Kidney dialysis is a procedure that represents an artificial replacement for lost kidney function. The procedure is performed in people suffering from an acute disturbance in kidney function (temporary treatment) and patients with severe and permanent damage to the kidneys (chronic renal failure). There are two types of dialysis, hemodialysis and peritoneal dialysis.
Hemodyalisis requires a machine called a hemodialyzer. This machine works as an artificial kidney. Patient's blood is filtered in the machine and cleaned from all the waste and toxic substances that are normally excreted by the kidneys. The blood then returns to a patient's body.
Hemodialysis requires an arteriovenous fistula. An arteriovenous fistula is surgically made. It represents a communication (abnormal passage) between an artery and a vein and is commonly made on the arm. In case it is not possible to create an arteriovenous fistula the dialysis is performed via a tube that joints an artery with a vein or in case this is not possible filtration of the blood is performed through a narrow plastic tube that is inserted in the neck vein.
Once the patient is connected to the dialysis machine the blood leaves the patient's body via one needle and enters the machine. It is then cleaned and it reenters the patient's body via the second needle. The very process of hemodialysis lasts approximately 3-6 hours. After the treatment the needles are removed and patient goes home. The process must be repeated after a few days. Hemodialysis is repeated three times a week.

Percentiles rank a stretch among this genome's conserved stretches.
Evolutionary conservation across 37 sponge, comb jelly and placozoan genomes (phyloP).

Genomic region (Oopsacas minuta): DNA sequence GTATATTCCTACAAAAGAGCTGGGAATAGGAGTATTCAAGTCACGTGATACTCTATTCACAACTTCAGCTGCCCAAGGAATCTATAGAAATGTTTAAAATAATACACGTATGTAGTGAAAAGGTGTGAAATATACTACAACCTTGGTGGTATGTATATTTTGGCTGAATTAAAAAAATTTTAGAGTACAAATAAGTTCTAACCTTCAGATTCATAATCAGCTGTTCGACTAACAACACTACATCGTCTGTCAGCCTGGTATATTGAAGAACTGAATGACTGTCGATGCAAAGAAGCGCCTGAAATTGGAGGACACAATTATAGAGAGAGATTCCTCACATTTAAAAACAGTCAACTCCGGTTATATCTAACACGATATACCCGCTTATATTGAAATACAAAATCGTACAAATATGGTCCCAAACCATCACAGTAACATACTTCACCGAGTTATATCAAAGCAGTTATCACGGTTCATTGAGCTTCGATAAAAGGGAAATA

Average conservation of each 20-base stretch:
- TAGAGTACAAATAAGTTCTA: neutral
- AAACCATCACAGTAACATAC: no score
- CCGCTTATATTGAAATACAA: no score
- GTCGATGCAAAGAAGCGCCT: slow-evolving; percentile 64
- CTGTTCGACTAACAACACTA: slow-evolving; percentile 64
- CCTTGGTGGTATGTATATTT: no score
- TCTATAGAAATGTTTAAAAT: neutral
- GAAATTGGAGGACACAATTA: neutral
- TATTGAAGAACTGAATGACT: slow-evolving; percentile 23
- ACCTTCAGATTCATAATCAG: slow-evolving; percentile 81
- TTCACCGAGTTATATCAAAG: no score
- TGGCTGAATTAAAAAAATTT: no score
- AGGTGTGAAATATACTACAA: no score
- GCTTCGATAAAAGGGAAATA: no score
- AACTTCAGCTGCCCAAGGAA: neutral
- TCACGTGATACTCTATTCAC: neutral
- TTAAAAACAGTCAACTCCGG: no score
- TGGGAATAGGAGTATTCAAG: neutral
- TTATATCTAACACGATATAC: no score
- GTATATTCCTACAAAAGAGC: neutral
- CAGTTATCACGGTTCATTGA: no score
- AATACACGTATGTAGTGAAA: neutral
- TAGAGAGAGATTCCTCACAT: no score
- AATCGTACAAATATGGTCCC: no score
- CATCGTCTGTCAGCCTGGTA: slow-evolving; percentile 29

Peritoneal dialysis is another form of artificial elimination of all the waste products and toxic substances from the body. In patients who undergo peritoneal dialysis a surgeon places a plastic catheter into the abdomen (abdominal cavity). This catheter serves as a passage for dialysate, a fluid that assists in cleansing the blood from waste products. This fluid draws waste products from the blood. The peritoneal cavity acts as a membrane that filtrates the blood and once the waste products are eliminated in the dialysate the fluid is drained from the abdominal cavity. The procedure lasts approximately 4-6 hours per day and draining of the dialysate takes about 30-40 minutes.
Even though patients suffering from terminal renal failure cannot live without dialysis this is a very exhausting procedure. The most common side effects of dialysis are low blood pressure, fainting and fatigue. Patients are due to pay attention on what they eat and on how much fluid they take on a daily bases. Intake of foods that contain sodium and potassium must be limited. And finally, these patients undergo regular check-ups.